Denmark hosted four games during the 2020 UEFA European championships (EC2020). After declining positive SARS-CoV-2 test rates in Denmark, a rise occurred during and after the tournament, concomitant with the replacement of the dominant Alpha lineage (B.1.1.7) by the Delta lineage (B.1.617.2), increasing vaccination rates and cessation of several restrictions. A cohort study including 33 227 cases was conducted from 30 May to 25 July 2021, 14 days before and after the EC2020. Included was a nested cohort with event information from big-screen events and matches at the Danish national stadium, Parken (DNSP) in Copenhagen, held from 12 June to 28 June 2021. Information from whole-genome sequencing, contact tracing and Danish registries was collected. Case–case connections were used to establish transmission trees. Cases infected on match days were compared to cases not infected on match days as a reference. The crude incidence rate ratio (IRR) of transmissions was 1.55, corresponding to 584 (1.76%) cases attributable to EC2020 celebrations. The IRR adjusted for covariates was lower (IRR 1.41) but still significant, and also pointed to a reduced number of transmissions from fully vaccinated cases (IRR 0.59). These data support the hypothesis that the EC2020 celebrations contributed to the rise of cases in Denmark in the early summer of 2021.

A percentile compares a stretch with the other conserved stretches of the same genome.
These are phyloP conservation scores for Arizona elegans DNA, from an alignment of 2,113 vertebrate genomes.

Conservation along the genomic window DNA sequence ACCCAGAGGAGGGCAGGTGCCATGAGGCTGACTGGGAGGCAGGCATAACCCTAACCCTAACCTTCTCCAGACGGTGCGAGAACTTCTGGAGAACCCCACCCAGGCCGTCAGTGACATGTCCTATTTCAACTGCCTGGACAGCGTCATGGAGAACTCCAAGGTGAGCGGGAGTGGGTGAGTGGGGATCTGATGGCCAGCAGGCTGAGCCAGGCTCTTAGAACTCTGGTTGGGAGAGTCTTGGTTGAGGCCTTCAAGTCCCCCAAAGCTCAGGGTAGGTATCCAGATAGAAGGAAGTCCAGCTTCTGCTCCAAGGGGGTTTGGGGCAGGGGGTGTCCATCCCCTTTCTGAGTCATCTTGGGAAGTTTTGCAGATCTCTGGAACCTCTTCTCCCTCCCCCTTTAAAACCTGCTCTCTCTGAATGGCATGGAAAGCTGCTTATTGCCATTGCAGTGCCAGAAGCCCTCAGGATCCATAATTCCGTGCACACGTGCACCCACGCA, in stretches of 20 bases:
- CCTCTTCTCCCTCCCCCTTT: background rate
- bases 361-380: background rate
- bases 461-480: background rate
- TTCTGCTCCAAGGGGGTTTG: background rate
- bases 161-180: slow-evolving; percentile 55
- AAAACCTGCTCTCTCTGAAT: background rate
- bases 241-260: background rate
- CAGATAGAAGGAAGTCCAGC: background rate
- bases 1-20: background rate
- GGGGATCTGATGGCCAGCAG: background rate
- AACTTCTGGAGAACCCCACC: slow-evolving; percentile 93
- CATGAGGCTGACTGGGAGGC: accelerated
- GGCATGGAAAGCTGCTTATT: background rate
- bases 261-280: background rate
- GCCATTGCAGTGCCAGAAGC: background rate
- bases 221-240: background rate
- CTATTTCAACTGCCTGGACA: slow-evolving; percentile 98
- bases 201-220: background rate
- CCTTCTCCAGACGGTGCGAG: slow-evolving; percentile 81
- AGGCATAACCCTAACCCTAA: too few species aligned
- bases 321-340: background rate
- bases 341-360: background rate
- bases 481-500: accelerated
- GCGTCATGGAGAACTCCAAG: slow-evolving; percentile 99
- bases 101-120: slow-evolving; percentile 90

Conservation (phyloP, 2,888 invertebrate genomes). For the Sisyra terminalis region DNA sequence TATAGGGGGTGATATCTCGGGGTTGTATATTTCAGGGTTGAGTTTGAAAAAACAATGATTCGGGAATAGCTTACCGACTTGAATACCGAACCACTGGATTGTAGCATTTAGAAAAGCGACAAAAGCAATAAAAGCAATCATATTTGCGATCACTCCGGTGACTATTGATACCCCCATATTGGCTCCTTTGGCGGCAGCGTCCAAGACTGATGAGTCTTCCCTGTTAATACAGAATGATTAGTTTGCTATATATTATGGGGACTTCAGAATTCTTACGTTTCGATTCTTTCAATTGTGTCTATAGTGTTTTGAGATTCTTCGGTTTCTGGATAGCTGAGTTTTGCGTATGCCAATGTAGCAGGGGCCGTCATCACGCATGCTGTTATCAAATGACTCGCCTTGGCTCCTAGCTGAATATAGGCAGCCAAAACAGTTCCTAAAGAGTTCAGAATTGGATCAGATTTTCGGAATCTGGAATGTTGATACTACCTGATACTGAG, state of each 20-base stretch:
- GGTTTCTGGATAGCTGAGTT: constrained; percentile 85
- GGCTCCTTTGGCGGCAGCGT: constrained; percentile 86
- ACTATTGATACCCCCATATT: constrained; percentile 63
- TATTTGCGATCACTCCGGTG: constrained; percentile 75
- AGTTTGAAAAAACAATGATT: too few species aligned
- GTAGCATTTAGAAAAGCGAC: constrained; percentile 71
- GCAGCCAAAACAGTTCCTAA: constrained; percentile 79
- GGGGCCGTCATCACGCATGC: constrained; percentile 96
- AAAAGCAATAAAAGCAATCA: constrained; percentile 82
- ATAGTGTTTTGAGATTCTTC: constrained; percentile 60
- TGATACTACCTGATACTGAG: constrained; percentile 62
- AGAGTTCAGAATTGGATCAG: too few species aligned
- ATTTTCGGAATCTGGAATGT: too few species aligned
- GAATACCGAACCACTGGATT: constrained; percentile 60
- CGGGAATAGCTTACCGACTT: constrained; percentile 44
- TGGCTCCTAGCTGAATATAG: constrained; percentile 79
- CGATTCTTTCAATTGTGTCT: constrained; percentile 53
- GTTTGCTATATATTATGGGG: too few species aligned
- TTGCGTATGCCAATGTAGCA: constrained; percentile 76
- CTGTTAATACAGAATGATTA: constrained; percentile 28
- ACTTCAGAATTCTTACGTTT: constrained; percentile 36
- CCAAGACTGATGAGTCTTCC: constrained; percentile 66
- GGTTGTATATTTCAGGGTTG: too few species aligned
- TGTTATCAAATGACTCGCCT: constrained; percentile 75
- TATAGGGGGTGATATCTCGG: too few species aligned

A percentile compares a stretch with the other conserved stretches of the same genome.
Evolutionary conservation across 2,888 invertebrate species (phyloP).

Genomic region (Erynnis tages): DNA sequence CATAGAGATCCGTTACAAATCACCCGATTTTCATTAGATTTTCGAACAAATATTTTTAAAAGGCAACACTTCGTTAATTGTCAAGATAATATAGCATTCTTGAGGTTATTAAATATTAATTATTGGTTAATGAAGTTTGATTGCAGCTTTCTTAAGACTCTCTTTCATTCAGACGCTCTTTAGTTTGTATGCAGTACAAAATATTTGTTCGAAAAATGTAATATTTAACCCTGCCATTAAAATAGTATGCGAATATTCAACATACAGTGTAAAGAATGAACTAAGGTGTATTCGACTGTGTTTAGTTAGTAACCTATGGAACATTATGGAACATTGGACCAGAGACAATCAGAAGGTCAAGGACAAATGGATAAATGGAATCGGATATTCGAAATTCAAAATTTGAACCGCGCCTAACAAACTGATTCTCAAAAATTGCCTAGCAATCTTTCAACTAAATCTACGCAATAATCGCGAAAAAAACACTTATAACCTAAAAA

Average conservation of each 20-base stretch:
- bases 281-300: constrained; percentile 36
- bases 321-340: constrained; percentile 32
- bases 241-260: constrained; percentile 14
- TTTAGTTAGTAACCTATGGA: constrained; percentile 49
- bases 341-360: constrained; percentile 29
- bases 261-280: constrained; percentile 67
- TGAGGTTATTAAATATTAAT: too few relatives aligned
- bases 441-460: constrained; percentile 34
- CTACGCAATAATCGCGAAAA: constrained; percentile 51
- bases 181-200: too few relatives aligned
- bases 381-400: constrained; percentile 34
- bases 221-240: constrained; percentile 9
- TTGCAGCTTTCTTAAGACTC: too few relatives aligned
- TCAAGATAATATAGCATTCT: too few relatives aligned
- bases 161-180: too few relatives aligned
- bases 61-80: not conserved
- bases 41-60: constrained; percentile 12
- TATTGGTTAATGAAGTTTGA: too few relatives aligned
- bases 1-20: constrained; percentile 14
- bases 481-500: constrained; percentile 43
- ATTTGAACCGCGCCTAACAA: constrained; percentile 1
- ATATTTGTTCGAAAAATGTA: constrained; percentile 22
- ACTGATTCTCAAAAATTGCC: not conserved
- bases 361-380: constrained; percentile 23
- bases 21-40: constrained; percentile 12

Additive manufacturing is a process used for quick prototyping in industries. Geometrical defects are observed on printed parts. The aim of the paper is to propose a design method to implement measurements uncertainties into a Design Space for Additive Manufacturing parameters selection. To do so, two tests have been realized. The first test consists in determining the instrument’s uncertainty by measuring a standard length several times by an operator. The second test aim to determine the uncertainty within operators mesurement of geometric outputs (clad’s height, clad’s width, dilution’s height, dilution’s width and contact angle). Based on the results of our tests, uncertainties have been applied in our Design Space populated with 31 real printed clads. The uncertainties display with error bars on scatterplots allow to capitalize the knowledge for his/her exploration of the Design Space for future prints. The given information provides to ease the engineer to select the optimal solution (laser power, tool speed and wire feed speed) for his/her given Additive Manufacturing problematic among candidate points